The remarkable sensitivity of new nanomaterial-based sensors opens up possibility of detecting small amount of analytes with high temporal and spatial resolution and investigation biological pathways that cannot be measured by conventional methods. In particular, three-dimensional matrixes of high surface-to volume ratio gold nanoparticles and nanowires provide a stable surface for the immobilization of biomolecules that retain their biological activities, probably, due to the enhanced orientation freedom. It has been proposed that confining an enzyme in three-dimensional nanomatrices on a solid substrate provides an environment that may stabilize the enzyme against denaturation and maintain its activity. Moreover, three-dimensional nanostructuring of the sensing surfaces increases the effective surface area and facilitates therefore a higher loading of enzymes on the same geometrical sensing area of the sensor. Nanostructures on electrodes can also facilitate a direct electron transfer between electrocatalytic centre and an electrode, which is necessary for the development of a reagentless biosensor. We use chemical synthesis of nanowires and nanoparticles to prepare three-dimentional nanostructured electrodes for redox enzyme biosensors.

Additional Information


Dr. Youlia Mourzina

Tel.:  +49-2461-61-2364


A. Kisner, M. Heggen, D. Mayer, U. Simon, A. Offenhäusser, Y. Mourzina, Probing the effect of surface chemistry on the electrical properties of ultrathin gold nanowire sensors. Nanoscale 6(2014)5146 -5155. DOI: 10.1039/c3nr05927h.


E. Koposova, A. Kisner, G. Shumilova, Y. Ermolenko, A. Offenhäusser, Y. Mourzina, Oleylamine-Stabilized Gold Nanostructures for Bioelectronic Assembly. Direct Electrochemistry of Cytochrome c. J. Phys. Chem. C 117 (2013) 13944–13951. DOI: 10.1021/jp401764p


S. Pud, A. Kisner, M. Heggen, D. Belaineh, R. Temirov, U. Simon, A. Offenhäusser, Y. Mourzina, S. Vitusevich,Features of Transport in Ultrathin Gold Nanowire Structures, Small 9 (2013) 846-852. DOI: 10.1002/smll.201370034 .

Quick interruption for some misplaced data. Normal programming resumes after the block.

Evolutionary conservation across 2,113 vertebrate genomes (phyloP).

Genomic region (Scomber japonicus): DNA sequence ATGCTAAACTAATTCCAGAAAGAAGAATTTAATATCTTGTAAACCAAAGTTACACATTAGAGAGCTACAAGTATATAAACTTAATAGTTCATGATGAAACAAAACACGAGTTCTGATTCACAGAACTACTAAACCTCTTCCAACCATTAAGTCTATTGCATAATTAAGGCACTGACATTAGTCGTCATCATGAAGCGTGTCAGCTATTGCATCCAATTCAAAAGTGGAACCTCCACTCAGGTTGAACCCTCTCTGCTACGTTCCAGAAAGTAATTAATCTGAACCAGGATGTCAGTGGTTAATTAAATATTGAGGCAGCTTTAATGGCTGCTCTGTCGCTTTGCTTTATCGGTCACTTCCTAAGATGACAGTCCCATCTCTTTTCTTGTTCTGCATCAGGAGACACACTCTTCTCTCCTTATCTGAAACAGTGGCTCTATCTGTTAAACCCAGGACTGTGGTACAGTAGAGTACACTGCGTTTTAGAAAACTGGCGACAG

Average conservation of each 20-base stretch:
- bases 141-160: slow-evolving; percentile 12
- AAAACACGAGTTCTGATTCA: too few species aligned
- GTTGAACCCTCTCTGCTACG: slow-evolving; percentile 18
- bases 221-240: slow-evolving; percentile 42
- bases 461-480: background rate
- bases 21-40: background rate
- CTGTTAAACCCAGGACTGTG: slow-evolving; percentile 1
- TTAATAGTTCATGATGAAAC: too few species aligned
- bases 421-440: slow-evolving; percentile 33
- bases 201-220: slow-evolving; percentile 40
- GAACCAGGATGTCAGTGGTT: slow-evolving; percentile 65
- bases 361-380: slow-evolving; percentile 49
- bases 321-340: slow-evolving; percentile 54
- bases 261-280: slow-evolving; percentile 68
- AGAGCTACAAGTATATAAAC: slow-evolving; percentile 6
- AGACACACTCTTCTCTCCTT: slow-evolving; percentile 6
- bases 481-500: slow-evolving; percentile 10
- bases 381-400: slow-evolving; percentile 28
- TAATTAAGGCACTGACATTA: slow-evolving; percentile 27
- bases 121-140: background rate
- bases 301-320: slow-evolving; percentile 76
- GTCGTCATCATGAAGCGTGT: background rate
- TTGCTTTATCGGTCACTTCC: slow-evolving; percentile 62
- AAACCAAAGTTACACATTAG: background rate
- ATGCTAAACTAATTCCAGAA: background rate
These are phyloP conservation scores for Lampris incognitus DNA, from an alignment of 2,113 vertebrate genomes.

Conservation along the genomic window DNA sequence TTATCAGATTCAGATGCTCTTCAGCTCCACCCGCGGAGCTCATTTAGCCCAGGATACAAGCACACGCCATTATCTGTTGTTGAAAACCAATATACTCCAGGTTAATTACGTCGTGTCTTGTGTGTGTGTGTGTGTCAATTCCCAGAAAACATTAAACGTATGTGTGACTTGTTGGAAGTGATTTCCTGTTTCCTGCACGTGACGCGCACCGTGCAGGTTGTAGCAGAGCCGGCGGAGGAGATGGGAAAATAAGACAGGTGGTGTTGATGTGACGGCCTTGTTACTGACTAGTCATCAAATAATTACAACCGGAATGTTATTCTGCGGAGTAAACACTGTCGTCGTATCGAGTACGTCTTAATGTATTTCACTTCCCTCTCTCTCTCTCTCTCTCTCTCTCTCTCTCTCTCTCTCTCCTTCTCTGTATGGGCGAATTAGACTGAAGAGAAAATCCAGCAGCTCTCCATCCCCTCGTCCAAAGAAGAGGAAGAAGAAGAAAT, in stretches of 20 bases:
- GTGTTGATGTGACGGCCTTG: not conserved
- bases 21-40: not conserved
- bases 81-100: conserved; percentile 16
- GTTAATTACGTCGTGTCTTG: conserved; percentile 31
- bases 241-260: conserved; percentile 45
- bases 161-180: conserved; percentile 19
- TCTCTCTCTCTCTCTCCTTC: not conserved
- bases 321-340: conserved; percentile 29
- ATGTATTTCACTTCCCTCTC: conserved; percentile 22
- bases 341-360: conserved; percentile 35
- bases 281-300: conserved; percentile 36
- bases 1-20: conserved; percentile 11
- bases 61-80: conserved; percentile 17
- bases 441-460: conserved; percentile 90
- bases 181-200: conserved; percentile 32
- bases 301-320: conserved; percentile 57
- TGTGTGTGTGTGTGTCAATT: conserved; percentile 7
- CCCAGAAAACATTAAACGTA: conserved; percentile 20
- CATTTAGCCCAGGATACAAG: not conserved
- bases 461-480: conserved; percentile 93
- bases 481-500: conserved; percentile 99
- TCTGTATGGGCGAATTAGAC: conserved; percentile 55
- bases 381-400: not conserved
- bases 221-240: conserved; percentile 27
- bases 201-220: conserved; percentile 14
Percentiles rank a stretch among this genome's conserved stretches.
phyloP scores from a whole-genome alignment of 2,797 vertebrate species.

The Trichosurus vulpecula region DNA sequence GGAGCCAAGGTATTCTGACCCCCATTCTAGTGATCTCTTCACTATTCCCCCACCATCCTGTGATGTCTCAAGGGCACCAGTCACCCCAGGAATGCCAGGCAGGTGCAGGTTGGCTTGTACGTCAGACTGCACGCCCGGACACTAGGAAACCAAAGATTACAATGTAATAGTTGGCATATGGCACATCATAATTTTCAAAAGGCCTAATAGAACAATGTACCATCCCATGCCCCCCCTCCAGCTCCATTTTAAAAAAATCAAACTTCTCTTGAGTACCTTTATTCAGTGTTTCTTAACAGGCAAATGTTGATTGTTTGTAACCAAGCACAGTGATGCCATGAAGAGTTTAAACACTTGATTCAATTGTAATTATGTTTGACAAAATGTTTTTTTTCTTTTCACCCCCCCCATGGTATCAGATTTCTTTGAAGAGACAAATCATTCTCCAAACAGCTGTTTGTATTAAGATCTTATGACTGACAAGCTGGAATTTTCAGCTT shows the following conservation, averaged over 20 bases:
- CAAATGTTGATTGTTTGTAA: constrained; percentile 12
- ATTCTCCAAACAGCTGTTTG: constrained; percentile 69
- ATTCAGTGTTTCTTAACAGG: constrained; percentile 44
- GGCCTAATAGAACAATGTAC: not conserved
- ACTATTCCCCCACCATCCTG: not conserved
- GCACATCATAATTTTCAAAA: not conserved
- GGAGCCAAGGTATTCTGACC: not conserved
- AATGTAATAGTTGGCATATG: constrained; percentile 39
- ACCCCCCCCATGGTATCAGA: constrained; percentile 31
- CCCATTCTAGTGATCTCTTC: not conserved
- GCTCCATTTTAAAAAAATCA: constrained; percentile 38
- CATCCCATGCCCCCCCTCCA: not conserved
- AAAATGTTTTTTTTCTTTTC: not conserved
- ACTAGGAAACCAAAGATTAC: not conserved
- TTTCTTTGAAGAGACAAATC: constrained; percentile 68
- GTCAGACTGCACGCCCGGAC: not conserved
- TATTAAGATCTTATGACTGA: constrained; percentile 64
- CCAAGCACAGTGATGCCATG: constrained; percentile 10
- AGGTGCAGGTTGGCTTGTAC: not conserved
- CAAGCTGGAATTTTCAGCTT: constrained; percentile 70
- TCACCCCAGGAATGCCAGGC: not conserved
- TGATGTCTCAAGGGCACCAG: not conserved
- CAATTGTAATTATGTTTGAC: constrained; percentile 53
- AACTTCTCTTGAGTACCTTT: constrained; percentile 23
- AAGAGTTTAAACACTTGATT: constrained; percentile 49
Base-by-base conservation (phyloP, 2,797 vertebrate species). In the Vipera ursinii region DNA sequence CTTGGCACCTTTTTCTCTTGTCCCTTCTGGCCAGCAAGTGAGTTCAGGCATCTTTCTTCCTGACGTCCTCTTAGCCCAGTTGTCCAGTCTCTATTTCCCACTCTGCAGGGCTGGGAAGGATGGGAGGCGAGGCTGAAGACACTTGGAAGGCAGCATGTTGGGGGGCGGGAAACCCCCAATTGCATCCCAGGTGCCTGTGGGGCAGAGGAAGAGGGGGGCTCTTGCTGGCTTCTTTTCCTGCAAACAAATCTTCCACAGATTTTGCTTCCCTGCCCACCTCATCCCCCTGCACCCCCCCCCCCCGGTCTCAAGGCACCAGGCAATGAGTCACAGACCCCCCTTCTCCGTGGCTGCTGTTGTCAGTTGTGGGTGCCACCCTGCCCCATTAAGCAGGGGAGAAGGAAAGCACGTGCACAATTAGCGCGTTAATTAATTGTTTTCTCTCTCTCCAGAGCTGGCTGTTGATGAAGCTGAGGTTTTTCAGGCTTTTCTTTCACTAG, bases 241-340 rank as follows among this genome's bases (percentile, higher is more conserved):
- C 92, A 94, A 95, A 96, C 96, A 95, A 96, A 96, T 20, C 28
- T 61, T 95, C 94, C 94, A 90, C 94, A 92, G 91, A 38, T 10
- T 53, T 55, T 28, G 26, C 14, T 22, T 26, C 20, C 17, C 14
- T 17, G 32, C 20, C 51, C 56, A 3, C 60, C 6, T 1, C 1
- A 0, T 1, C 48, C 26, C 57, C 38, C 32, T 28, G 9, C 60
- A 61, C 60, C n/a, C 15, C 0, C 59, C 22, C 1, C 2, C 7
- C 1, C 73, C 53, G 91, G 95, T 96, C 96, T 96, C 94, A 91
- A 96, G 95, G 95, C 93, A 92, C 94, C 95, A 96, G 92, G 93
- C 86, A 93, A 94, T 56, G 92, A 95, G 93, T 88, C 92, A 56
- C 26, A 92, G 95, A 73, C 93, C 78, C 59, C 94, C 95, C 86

A. Kisner, R. Stockmann, M. Jansen, U. Yegin, A. Offenhäusser, L. T. Kubota, Yu. Mourzina,Sensing small neurotransmitter–enzyme interaction with nanoporous gated ion-sensitive field effect transistorrs, Biosensors and Bioelectronics 31 (2012) 157–163. DOI:10.1016/j.bios.2011.10.010.


A. Kisner, M. Heggen, E. Fernández, S. Lenk, D. Mayer, U. Simon, A. Offenhäusser, Y. Mourzina, The Role of Oxidative Etching in the Synthesis of Ultrathin Single Crystalline Au Nanowires, Chemistry – A European Journal 17 (2011) 9503-9507. DOI: 10.1002/chem.201100169.


D. Weber, Y. Mourzina, D. Brüggemann, A. Offenhäusser, Large-Scale Patterning of Gold Nanopillars in a Porous Anodic Alumina Template by Replicating Gold Structures on a Titanium Barrier, Journal of Nanoscience and Nanotechnology 11 (2011) 1293-1296.


Kisner, A., Lenk, S., Mayer, D., Mourzina, Y., Offenhäusser, A., Determination of the Stability Constant of the Intermediate Complex during the Synthesis of Au Nanoparticles Using Aurous Halide, Journal of Physical Chemistry C, 113 (2009) 47, 20143-20147.


Y. Mourzina, D. Kaliaguine, P. Schulte, A. Offenhäusser, Patterning chemical stimulation of reconstructed neuronal networks, Anal. Chim. Acta 575 (2006) 281-289.


Yu. Mourzina, A. Steffen, D. Kalyagin, A. Offenhäusser, Electrophoretic separations of neuromediators on microfluidic devices, Talanta 70 (2006) 489-498.


T. Yoshinobu, H. Iwasaki, Y. Ui, K. Furuichi, Yu. Ermolenko, Yu. Mourzina, T. Wagner, N. Näther, M.J. Schöning, The light-addressable potentiometric sensor for multi-ion sensing and imaging, Methods 37 (2005) 1,  94-102.


Ermolenko, Yu., Yoshinobu, T., Mourzina,Yu., Schöning, M.J., Vlasov,Yu., Iwasaki, H.,The double potassium / calcium sensor based on the laser scanned silicon transducer (LSST) for multi-component analysis, Talanta, 59 (2003) 785-795.